1. A process for removing a greasy deposit from
a surface soiled therewith selected from the group
consisting of concrete, wood and tile surfaces
which comprises applying thereto a composition
makes them readily soluble and compatible with
o-dichlorbenzene. Alkyl aryl sulfonates of the
type described are readily soluble in o-dichlor
benzene to the extent of about 25%.
comprising o-dichlorbenzene containing dissolved
The amount of the substantially salt-free sul
fonated detergent dissolved in the o-dichlorben
therein between about 1% and about 25% of a
water-soluble alkyl mononuclear aromatic sul
fonate detergent substantially free of inorganic
, zene may vary considerably since solutions con
taining between about 1% and about 25% of the
salts, the alkyl side chain of which contains be
detergent have been found suitable; preferably,
tween 12 and 30 carbon atoms, and then flushing
20 the greasy deposit from the surface with water.
vention contain approximately 10% of the sul
2. A process for removing a greasy deposit from
fonated detergent. As hereinabove pointed out,
a surface soiled therewith selected from the group
the compositions may be applied to the greasy
consisting of concrete, wood and tile surfaces
deposits to be removed in substantially undiluted
which comprises applying thereto a composition
form, particularly when exceedingly heavy greasy
the compositions used in accordance with our in
deposits are to be removed.
comprising o-dichlorbenzene containing dissolved
However, since we
therei
have found emulsions of the above compositions
between about 1% and about 25% of a
from soiled surfaces, these compositions may be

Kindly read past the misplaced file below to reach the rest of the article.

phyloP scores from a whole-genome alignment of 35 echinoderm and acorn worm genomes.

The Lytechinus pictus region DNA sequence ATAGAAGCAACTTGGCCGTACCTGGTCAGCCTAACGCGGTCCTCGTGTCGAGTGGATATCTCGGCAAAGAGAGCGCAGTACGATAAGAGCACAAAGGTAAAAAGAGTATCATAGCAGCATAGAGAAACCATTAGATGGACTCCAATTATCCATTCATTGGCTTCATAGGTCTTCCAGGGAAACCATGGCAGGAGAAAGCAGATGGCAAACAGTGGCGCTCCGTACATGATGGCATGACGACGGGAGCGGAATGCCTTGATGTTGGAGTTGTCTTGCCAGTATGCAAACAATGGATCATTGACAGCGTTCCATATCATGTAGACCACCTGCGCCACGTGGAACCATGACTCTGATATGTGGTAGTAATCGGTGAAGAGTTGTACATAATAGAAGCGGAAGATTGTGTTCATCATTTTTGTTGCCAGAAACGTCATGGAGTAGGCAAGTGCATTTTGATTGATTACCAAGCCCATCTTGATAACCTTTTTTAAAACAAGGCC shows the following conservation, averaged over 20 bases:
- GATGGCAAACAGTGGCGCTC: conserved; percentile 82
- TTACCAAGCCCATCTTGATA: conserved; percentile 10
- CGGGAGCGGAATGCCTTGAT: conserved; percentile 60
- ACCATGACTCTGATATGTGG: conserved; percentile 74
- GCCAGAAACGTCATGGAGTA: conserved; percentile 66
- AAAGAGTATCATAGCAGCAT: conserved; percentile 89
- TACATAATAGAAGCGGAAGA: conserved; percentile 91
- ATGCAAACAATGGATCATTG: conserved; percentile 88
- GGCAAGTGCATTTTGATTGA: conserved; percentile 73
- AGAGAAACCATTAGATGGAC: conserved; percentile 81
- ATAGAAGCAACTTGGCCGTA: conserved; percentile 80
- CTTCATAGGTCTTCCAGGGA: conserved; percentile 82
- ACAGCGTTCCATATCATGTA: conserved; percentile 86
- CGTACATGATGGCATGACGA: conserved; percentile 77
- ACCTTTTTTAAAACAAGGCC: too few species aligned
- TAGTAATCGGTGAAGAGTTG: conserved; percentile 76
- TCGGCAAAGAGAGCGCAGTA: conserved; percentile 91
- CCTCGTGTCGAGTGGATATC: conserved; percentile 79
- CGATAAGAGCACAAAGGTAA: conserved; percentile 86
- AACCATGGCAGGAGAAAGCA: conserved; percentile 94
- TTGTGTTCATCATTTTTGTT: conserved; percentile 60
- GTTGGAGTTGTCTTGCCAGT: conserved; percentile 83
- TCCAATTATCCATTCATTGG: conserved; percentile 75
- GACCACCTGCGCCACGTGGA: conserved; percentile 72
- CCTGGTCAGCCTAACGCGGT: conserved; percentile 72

applied in the form of emulsions containing one
water-soluble alkyl mononuclear aromatic sul
fonate detergent substantially free of inorganic
salts, the alkyl side chain of which is derived from
to ten times their weight of water.
Application of the compositions of our inven
tion to the greasy deposits to be removed may be
30 carbon atoms, and then flushing the greasy
deposit from the surface with water.
are also effective in removing greasy deposits
a petroleum source and contains between 12 and
' accomplished in any suitable manner, such as, for
3. A process for removing a greasy deposit from
deposits for a time sufficient to cut the grease
benzene containing dissolved therein between
other suitable manner, since the cleaner emul
sifies the grease and dirt in the water and thereby
thereto an aqueous emulsionv of a composition
example, by spraying. These compositions are 35 a concrete garage floor which comprises apply
ing thereto a composition comprising o-dichlor
permitted to remain in contact with the greasy
about 1% and about 25% of a mixture of water
and thereby disengage it, together with the dirt
soluble alkyl mononuclear aromatic sulfonates
accumulated therewith, from the soiled surface;
ordinarily between about one and about ten min 40 substantially free of inorganic salts, the alkyl
side chains of which are derived from kerosene,
utes of contact are suitable to effect this disen
and then ?ushing the greasy deposit from the
gagement. At the end of this time the cleaner '
floor with water.
may be removed from the surface, together with
4. A process for removing a greasy deposit from
the greasy deposits, by merely flushing the sur